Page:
Above: Singleton shooting at stuff
Democrat Jill Prouty is running in 2020 to defeat Singleton. Read more about her and follow her on Facebook or Twitter, or better yet, donate to her campaign.
Georgia House District 71 isn’t on Democrats’ target list for 2020, but it should be. The south metro suburban area is now represented (and I use this term loosely) by Philip Singleton a paleoconservative culture warrior. In October’s contentious, race-baiting special election runoff Singleton soundly defeated establishment candidate Marcy Sakrison, daughter of former Congressman Lynn Westmoreland. Bear in mind, however, that turnout was low. Fewer than 2,600 of HD71’s registered voters–or about 5.5%–put Singleton in office.
In apparent defiance of the old-school rule for freshman legislators to lay low and keep quiet, Singleton is making noise even before he takes his seat in the state Capitol. While other legislators pre-file ethics legislation, hold town halls, consider improvements to Georgia’s healthcare system, or grapple with budget issues, Philip Singleton has shown us his priorities: attacking the LGBTQ community by pre-filing a bill to ban transgender athletes in Georgia high schools, and in another incident, blurring the line between church and state by working with anti-abortion group Georgia Right to Life to install a Nativity Scene in a state office building across the street from the Capitol.
His legislative proposal is getting publicity, drawing attention as far away as Walla Walla, Washington, and from his Democratic challenger. Jill Prouty, who ran in this year’s HD71 special election and plans to challenge Singleton in 2020. Prouty compared his stunts to a teenager cutting donuts in a parking lot: “This is Rep. Singleton revving his engine and squealing the tires for his base. The rest of us aren’t impressed.”
In a statement, Prouty said:
Rep. Singleton’s first piece of legislation is aimed at transgender student athletes, although according to the AJC, he admits he’s not aware of any transgender athletes the bill would apply to. In fact, the Georgia High School Association already requires athletes to play sports on the teams that correspond with the gender denoted on a student’s birth certificate. Clearly, the Student Athlete Protection Act is a political stunt designed to work people up into a lather over fear of LGBTQ student athletes. This should be a signal to us all that, once again, our legislators will be spending precious time on non-issues instead of the tens of thousands of Georgians who go without health insurance each year.
While Singleton calls the bill “The Student Athlete Protection Act” the big tell comes when when Singleton told a reporter his intent was to “preserve the character of my community.”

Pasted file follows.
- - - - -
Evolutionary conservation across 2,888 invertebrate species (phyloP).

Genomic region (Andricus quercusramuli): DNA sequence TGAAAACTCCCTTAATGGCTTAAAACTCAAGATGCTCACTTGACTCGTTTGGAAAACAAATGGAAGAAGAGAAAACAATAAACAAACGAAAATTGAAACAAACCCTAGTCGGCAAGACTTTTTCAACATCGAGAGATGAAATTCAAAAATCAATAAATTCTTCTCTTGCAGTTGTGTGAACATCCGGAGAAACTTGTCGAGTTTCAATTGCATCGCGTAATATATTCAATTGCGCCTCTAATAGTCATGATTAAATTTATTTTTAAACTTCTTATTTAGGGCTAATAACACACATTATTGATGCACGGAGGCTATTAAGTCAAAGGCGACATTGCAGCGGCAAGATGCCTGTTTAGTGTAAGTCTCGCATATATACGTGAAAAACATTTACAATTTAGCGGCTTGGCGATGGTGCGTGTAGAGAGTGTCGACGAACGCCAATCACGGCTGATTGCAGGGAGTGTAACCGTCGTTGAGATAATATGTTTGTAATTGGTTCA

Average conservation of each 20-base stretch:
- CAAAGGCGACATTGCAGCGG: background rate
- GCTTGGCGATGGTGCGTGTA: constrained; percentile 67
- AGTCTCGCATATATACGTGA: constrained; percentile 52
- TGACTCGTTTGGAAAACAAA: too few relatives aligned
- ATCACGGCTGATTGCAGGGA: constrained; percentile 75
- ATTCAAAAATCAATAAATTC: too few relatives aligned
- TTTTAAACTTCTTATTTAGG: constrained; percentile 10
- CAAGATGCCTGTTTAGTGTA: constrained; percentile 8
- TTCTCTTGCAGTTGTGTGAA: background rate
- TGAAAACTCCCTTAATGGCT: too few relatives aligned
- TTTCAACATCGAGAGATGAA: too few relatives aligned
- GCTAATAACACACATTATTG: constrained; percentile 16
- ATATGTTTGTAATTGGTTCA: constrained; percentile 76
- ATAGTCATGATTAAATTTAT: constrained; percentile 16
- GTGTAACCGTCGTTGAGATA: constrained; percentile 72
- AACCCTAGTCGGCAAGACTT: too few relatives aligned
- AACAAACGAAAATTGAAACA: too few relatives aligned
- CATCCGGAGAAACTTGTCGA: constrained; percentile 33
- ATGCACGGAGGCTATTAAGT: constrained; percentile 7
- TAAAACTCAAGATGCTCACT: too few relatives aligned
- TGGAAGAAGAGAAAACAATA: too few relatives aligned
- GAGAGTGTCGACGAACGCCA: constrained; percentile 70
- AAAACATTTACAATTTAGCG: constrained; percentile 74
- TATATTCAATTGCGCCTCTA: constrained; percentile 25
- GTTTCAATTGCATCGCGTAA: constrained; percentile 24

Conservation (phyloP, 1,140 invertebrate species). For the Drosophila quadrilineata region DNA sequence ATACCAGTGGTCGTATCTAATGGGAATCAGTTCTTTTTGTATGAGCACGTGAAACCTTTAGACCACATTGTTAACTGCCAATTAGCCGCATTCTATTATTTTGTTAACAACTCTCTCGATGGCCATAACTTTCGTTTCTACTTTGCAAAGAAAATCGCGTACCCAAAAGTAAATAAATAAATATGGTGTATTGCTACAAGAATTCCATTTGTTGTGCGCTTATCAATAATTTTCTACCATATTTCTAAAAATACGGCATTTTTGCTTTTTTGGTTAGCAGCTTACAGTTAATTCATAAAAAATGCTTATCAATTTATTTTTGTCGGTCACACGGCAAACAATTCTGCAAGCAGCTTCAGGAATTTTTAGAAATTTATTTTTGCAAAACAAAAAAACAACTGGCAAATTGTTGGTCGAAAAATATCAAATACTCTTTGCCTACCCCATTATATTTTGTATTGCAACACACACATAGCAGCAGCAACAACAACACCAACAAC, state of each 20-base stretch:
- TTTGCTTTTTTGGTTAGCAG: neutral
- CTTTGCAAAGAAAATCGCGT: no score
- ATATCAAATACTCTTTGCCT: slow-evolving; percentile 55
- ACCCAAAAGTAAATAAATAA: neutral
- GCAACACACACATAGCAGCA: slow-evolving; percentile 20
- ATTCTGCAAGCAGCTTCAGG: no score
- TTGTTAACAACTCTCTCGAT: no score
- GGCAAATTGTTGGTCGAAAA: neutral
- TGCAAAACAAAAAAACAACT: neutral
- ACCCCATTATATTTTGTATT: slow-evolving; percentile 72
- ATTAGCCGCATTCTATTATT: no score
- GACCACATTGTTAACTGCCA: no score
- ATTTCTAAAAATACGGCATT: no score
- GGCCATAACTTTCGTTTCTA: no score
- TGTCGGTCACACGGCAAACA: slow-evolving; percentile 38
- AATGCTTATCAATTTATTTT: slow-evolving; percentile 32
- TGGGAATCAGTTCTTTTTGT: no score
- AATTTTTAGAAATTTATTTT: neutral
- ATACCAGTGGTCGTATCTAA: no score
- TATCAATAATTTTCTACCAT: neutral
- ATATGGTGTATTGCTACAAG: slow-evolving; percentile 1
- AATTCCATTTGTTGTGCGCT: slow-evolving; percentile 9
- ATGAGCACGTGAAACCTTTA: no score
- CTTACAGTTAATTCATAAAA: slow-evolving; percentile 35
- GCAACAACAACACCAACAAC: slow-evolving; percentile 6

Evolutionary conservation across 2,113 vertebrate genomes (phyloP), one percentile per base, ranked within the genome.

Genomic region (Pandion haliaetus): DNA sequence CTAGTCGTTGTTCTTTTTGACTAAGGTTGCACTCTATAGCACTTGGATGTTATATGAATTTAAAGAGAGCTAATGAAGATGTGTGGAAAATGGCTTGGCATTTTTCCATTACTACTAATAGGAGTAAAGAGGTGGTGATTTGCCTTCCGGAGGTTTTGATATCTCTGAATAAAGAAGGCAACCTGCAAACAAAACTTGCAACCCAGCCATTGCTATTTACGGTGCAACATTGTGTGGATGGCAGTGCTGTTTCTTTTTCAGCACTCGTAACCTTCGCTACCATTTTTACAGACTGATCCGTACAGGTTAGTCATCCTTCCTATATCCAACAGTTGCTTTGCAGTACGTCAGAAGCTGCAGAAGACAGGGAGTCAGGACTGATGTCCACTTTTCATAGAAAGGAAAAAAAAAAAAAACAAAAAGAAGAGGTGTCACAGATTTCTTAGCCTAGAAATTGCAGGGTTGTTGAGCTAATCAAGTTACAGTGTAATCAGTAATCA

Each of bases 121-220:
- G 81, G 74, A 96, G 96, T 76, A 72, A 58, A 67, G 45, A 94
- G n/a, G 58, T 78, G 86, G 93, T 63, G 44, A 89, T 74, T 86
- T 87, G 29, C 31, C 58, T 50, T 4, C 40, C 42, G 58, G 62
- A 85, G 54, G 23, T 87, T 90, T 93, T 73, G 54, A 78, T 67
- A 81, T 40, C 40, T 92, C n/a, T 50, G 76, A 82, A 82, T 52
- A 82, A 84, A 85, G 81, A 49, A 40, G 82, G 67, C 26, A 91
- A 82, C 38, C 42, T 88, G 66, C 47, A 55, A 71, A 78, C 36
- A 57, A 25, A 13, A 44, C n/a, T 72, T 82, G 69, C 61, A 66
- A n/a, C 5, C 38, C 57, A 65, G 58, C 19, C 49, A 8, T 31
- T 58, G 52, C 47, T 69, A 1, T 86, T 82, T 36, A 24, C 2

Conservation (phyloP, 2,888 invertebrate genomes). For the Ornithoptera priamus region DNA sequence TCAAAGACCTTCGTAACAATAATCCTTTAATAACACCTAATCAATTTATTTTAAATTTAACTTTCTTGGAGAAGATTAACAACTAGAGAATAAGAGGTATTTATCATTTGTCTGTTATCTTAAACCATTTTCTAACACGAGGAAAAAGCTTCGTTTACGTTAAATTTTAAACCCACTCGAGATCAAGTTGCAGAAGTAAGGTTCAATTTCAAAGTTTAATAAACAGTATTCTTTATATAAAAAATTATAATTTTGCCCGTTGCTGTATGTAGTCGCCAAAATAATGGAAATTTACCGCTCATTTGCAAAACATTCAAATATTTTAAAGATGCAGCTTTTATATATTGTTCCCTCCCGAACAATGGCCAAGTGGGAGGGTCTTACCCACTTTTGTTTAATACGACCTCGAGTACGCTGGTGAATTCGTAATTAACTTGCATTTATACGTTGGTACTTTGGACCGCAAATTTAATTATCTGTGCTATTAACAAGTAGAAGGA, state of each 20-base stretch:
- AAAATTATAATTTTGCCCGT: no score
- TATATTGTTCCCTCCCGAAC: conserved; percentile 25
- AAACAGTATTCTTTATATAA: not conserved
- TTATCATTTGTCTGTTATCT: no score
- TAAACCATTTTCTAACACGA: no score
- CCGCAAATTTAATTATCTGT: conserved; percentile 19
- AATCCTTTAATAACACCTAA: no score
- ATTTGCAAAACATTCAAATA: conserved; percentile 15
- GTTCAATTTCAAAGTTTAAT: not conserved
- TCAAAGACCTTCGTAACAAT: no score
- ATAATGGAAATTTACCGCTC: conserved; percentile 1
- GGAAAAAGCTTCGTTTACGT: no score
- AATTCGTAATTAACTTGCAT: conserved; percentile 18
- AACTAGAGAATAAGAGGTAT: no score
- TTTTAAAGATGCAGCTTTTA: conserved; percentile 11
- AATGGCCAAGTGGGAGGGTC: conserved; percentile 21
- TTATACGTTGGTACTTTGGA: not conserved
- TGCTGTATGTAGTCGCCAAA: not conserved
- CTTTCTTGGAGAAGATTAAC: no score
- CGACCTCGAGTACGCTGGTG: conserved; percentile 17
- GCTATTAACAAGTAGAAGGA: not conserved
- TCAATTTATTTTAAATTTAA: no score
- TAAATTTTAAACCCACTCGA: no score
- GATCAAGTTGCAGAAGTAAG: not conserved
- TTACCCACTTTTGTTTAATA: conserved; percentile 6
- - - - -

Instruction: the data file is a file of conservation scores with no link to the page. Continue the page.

Singleton used similar rhetoric during his campaign, when he waged a dog-whistle campaign against MARTA expansion to Coweta County, even though no such plans exist,
and furthermore, have no advocates–not even MARTA. On the eve of the runoff, a text messge calling Sakrison “MARTA MARCY” went out to HD71 voters, Singleton denied involvement, but that fake issue was the one he rode in on, so take his protestation of innocence with a few grains of salt.
Prospects for HB 747 getting off the ground are unlikely unless Republican legislators decide to love them some election-year culture wars. If he’s looking for a quiet, productive session Republican House Speaker David Ralston should be just as troubled by it as are the LGBTQ community and its allies.
Singleton has already aligned himself with the small but feisty anti-Ralston House faction calling for the Speaker’s resignation over ethics issues. Knowing he’ll be a back-bencher, he may be content to be a loud voice and a thorn in Ralston’s side. You do what you can, right? This, in and of itself, is a continuation of sorts, since Singleton replaces David Stoover, also a Ralston critic, Ralston was one of Sakrison’s top donors, giving $2,800 to her campaign.
Don’t be surprised if there’s a Singletson-Sakriston rematch in next years’s GOP primary.
Meanwhile, Prouty, who placed third in the primary but managed to garner a majority of votes in the district’s Peachtree City precincts, is gearing up for another run. She believes there’s a potential for a moderate Democrat to win in 2020, and believes Singleton is being short-sighted in speaking only for his base, not the district as a whole. Favoring an inclusive approach toward transgender students, Prouty said his anti-LGBTQ bill “is an embarrassment to the constituents of District 71 who are far more savvy than Rep. Singleton realizes. We deserve better.”
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